When I voted in 1993 for the Religious Freedom Restoration Act, I looked at it long and hard before pressing the “aye” button. Not in my wildest nightmares did I think that it would become the basis for the Supreme Court’s Hobby Lobby decision [“Court limits mandate on contraceptives,’’ front page, July 1].

The measure Congress approved protected “a person’s exercise of religion.” Nowhere did it extend this protection to corporations. The five men of the court majority not only indulged in a legal fiction, they did it despite the legislative intent of those who passed the law.

I have often joined the chorus of disapproval about the current “do-nothing” Congress. Not anymore. Congress should not give the Supreme Court any more ammunition to force its narrow religious views on the rest of us.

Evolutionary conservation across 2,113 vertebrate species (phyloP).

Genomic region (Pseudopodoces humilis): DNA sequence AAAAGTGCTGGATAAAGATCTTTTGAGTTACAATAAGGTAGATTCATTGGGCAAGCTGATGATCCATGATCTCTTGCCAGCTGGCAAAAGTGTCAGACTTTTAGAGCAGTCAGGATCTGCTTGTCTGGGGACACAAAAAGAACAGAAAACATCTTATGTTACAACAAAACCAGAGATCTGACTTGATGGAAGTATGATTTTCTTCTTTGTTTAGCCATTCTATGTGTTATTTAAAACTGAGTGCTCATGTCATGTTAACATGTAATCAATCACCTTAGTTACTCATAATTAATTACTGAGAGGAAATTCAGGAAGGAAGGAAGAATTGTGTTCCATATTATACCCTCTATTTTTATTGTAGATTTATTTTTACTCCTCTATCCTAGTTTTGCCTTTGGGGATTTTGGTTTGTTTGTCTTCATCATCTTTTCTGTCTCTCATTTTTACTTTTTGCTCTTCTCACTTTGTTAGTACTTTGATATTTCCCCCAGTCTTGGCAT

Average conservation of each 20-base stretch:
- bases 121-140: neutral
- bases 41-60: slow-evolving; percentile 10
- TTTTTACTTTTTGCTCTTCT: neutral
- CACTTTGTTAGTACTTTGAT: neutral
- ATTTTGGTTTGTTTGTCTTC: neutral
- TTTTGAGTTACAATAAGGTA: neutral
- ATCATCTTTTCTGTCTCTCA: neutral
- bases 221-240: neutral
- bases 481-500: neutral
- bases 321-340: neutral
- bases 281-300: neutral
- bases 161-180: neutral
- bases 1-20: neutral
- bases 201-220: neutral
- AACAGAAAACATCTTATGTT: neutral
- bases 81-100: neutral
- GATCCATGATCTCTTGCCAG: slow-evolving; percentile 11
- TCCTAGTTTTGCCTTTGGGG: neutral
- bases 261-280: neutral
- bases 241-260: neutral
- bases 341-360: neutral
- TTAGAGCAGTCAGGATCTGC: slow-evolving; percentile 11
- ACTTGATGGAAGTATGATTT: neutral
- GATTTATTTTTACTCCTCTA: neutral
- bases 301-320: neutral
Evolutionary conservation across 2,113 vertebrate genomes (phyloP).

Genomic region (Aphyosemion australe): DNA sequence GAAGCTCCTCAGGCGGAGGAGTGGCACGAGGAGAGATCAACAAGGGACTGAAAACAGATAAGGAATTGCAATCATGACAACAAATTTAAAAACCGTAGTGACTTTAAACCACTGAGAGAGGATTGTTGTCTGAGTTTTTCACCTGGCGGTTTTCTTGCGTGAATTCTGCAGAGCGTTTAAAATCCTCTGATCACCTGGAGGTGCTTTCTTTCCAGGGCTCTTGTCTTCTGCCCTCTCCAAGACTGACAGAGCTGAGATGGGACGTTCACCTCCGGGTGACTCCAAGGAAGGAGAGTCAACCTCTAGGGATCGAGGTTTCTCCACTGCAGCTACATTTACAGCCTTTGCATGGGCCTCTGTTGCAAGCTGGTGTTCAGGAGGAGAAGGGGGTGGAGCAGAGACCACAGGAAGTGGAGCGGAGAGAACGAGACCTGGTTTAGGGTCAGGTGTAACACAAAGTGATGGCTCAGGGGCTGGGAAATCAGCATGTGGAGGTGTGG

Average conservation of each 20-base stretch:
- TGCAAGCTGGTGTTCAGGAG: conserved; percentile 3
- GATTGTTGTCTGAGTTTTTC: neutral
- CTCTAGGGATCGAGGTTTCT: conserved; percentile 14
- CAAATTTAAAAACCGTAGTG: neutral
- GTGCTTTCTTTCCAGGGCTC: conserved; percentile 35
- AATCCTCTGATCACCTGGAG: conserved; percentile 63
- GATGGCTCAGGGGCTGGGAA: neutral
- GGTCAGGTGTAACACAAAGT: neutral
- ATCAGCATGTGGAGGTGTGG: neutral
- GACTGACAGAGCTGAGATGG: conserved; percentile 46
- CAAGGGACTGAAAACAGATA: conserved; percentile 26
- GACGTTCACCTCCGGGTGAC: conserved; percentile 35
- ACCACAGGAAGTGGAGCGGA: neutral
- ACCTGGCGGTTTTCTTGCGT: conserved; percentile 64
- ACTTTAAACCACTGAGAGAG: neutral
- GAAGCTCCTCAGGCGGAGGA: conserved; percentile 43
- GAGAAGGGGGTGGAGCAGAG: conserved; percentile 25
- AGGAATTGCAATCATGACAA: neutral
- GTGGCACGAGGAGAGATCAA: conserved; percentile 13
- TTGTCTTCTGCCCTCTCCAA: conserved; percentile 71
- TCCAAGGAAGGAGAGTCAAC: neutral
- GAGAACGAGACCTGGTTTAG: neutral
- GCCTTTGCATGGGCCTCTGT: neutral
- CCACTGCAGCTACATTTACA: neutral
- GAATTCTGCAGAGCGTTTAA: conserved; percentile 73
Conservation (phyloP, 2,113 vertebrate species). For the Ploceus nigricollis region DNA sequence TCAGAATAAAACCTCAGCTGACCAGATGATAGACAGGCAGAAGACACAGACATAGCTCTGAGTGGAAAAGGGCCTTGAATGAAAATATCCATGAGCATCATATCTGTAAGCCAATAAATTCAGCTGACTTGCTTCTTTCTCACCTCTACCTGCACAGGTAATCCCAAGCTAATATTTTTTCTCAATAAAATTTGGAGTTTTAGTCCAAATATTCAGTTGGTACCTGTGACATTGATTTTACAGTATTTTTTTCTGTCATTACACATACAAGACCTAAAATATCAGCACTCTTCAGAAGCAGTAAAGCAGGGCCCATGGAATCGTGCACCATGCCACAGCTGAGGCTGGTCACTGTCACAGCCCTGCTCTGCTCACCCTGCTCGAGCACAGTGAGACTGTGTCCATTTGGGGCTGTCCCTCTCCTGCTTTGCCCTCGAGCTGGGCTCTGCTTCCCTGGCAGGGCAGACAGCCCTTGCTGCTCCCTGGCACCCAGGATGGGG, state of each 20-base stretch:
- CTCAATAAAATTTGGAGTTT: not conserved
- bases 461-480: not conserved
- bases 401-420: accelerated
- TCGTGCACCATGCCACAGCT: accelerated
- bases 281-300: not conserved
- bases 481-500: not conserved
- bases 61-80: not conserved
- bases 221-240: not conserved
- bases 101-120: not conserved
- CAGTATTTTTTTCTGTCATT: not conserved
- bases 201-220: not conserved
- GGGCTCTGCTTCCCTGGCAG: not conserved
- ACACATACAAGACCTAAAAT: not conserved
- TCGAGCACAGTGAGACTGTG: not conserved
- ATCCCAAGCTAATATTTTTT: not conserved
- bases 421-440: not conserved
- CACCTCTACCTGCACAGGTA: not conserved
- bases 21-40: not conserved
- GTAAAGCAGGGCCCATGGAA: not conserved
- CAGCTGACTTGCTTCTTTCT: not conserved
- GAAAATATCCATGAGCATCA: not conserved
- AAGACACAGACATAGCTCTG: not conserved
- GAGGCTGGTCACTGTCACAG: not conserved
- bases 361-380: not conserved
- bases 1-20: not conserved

Leslie Byrne, Falls Church

The writer, a Democrat, represented Virginia’s 11th District in the House from 1993 to 1995.

A shot in 1775 at the beginning of the Revolutionary War became known as “the shot heard ’round the world.” A decision by the Supreme Court on June 30, 2014, will become known as “the decision heard ’round the world.” Tyrants and extremists around the world, take note. The United States still stands for and protects religious freedom. People in countries where freedom of conscience is threatened, know that there is still hope. Families of our military who died fighting for freedom, know that they did not die in vain. This Fourth of July, let us bring out our biggest and boldest fireworks. Let us polish up the Statue of Liberty and let her stand tall. Let our voices sing at full volume our songs of freedom. The religious liberty the Pilgrims came looking for is still alive.

Alan Phillip, Sierra Madre, Calif.

The writer is a Roman Catholic priest.